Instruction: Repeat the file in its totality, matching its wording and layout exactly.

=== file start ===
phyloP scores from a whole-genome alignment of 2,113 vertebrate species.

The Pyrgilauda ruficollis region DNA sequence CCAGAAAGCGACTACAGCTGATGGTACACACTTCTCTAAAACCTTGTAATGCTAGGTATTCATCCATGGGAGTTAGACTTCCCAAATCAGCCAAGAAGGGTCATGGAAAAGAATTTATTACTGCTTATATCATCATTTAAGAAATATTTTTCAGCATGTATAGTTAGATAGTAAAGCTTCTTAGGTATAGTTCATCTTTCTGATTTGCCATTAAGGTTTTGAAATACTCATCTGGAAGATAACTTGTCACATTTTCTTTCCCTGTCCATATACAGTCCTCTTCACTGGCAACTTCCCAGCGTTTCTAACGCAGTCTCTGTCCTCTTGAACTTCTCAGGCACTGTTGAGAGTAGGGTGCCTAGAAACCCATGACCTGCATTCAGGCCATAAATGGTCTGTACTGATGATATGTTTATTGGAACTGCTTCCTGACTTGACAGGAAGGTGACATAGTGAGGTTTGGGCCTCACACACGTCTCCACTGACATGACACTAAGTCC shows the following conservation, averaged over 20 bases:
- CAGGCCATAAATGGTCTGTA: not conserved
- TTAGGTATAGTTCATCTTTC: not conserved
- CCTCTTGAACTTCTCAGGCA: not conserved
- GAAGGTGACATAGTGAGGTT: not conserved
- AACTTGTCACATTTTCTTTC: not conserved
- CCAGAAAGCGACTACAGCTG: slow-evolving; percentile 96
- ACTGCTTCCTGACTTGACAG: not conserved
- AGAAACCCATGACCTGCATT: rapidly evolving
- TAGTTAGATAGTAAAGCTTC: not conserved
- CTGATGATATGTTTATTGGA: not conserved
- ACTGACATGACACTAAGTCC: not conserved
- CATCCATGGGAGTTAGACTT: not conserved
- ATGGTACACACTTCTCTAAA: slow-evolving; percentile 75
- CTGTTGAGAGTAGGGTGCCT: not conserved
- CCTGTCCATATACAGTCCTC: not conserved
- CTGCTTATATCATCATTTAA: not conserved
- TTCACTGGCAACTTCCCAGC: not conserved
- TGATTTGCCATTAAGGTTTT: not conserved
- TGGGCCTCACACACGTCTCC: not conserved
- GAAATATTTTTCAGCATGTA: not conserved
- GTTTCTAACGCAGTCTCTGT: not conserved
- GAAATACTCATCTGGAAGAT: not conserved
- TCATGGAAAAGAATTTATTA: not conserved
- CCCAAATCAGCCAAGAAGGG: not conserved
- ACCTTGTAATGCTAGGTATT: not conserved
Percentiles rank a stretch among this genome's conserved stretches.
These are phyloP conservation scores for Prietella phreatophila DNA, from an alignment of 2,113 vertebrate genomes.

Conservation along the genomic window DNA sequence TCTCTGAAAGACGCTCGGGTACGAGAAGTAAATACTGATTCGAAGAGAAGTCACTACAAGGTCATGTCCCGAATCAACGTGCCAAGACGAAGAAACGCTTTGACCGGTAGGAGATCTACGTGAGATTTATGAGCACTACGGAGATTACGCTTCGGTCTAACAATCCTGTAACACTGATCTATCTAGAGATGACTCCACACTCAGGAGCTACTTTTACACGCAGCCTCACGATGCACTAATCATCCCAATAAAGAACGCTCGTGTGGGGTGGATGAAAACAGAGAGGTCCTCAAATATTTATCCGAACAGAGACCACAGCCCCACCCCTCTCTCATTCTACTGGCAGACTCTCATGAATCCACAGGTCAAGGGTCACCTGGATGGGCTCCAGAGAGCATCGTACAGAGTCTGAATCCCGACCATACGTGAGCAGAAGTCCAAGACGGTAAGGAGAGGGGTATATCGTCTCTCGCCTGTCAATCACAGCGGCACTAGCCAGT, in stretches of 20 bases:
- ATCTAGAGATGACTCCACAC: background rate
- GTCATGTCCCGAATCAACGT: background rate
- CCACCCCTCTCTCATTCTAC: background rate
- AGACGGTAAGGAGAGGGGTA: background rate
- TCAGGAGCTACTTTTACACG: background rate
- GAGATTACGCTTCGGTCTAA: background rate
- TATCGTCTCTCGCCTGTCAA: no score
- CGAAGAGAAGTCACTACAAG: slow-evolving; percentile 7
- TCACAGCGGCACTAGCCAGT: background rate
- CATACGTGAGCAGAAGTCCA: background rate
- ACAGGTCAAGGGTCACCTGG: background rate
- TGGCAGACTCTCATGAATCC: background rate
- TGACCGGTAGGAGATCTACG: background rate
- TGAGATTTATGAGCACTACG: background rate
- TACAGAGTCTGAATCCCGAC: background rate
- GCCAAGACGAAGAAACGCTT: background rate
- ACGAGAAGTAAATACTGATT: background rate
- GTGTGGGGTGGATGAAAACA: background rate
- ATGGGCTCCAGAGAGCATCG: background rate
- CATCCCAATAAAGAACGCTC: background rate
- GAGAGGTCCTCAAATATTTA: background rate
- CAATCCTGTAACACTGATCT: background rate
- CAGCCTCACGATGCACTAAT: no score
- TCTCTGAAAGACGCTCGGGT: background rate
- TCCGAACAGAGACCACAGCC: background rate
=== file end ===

phyloP scores from a whole-genome alignment of 2,113 vertebrate species.

The Pyrgilauda ruficollis region DNA sequence CCAGAAAGCGACTACAGCTGATGGTACACACTTCTCTAAAACCTTGTAATGCTAGGTATTCATCCATGGGAGTTAGACTTCCCAAATCAGCCAAGAAGGGTCATGGAAAAGAATTTATTACTGCTTATATCATCATTTAAGAAATATTTTTCAGCATGTATAGTTAGATAGTAAAGCTTCTTAGGTATAGTTCATCTTTCTGATTTGCCATTAAGGTTTTGAAATACTCATCTGGAAGATAACTTGTCACATTTTCTTTCCCTGTCCATATACAGTCCTCTTCACTGGCAACTTCCCAGCGTTTCTAACGCAGTCTCTGTCCTCTTGAACTTCTCAGGCACTGTTGAGAGTAGGGTGCCTAGAAACCCATGACCTGCATTCAGGCCATAAATGGTCTGTACTGATGATATGTTTATTGGAACTGCTTCCTGACTTGACAGGAAGGTGACATAGTGAGGTTTGGGCCTCACACACGTCTCCACTGACATGACACTAAGTCC shows the following conservation, averaged over 20 bases:
- CAGGCCATAAATGGTCTGTA: not conserved
- TTAGGTATAGTTCATCTTTC: not conserved
- CCTCTTGAACTTCTCAGGCA: not conserved
- GAAGGTGACATAGTGAGGTT: not conserved
- AACTTGTCACATTTTCTTTC: not conserved
- CCAGAAAGCGACTACAGCTG: slow-evolving; percentile 96
- ACTGCTTCCTGACTTGACAG: not conserved
- AGAAACCCATGACCTGCATT: rapidly evolving
- TAGTTAGATAGTAAAGCTTC: not conserved
- CTGATGATATGTTTATTGGA: not conserved
- ACTGACATGACACTAAGTCC: not conserved
- CATCCATGGGAGTTAGACTT: not conserved
- ATGGTACACACTTCTCTAAA: slow-evolving; percentile 75
- CTGTTGAGAGTAGGGTGCCT: not conserved
- CCTGTCCATATACAGTCCTC: not conserved
- CTGCTTATATCATCATTTAA: not conserved
- TTCACTGGCAACTTCCCAGC: not conserved
- TGATTTGCCATTAAGGTTTT: not conserved
- TGGGCCTCACACACGTCTCC: not conserved
- GAAATATTTTTCAGCATGTA: not conserved
- GTTTCTAACGCAGTCTCTGT: not conserved
- GAAATACTCATCTGGAAGAT: not conserved
- TCATGGAAAAGAATTTATTA: not conserved
- CCCAAATCAGCCAAGAAGGG: not conserved
- ACCTTGTAATGCTAGGTATT: not conserved
Percentiles rank a stretch among this genome's conserved stretches.
These are phyloP conservation scores for Prietella phreatophila DNA, from an alignment of 2,113 vertebrate genomes.

Conservation along the genomic window DNA sequence TCTCTGAAAGACGCTCGGGTACGAGAAGTAAATACTGATTCGAAGAGAAGTCACTACAAGGTCATGTCCCGAATCAACGTGCCAAGACGAAGAAACGCTTTGACCGGTAGGAGATCTACGTGAGATTTATGAGCACTACGGAGATTACGCTTCGGTCTAACAATCCTGTAACACTGATCTATCTAGAGATGACTCCACACTCAGGAGCTACTTTTACACGCAGCCTCACGATGCACTAATCATCCCAATAAAGAACGCTCGTGTGGGGTGGATGAAAACAGAGAGGTCCTCAAATATTTATCCGAACAGAGACCACAGCCCCACCCCTCTCTCATTCTACTGGCAGACTCTCATGAATCCACAGGTCAAGGGTCACCTGGATGGGCTCCAGAGAGCATCGTACAGAGTCTGAATCCCGACCATACGTGAGCAGAAGTCCAAGACGGTAAGGAGAGGGGTATATCGTCTCTCGCCTGTCAATCACAGCGGCACTAGCCAGT, in stretches of 20 bases:
- ATCTAGAGATGACTCCACAC: background rate
- GTCATGTCCCGAATCAACGT: background rate
- CCACCCCTCTCTCATTCTAC: background rate
- AGACGGTAAGGAGAGGGGTA: background rate
- TCAGGAGCTACTTTTACACG: background rate
- GAGATTACGCTTCGGTCTAA: background rate
- TATCGTCTCTCGCCTGTCAA: no score
- CGAAGAGAAGTCACTACAAG: slow-evolving; percentile 7
- TCACAGCGGCACTAGCCAGT: background rate
- CATACGTGAGCAGAAGTCCA: background rate
- ACAGGTCAAGGGTCACCTGG: background rate
- TGGCAGACTCTCATGAATCC: background rate
- TGACCGGTAGGAGATCTACG: background rate
- TGAGATTTATGAGCACTACG: background rate
- TACAGAGTCTGAATCCCGAC: background rate
- GCCAAGACGAAGAAACGCTT: background rate
- ACGAGAAGTAAATACTGATT: background rate
- GTGTGGGGTGGATGAAAACA: background rate
- ATGGGCTCCAGAGAGCATCG: background rate
- CATCCCAATAAAGAACGCTC: background rate
- GAGAGGTCCTCAAATATTTA: background rate
- CAATCCTGTAACACTGATCT: background rate
- CAGCCTCACGATGCACTAAT: no score
- TCTCTGAAAGACGCTCGGGT: background rate
- TCCGAACAGAGACCACAGCC: background rate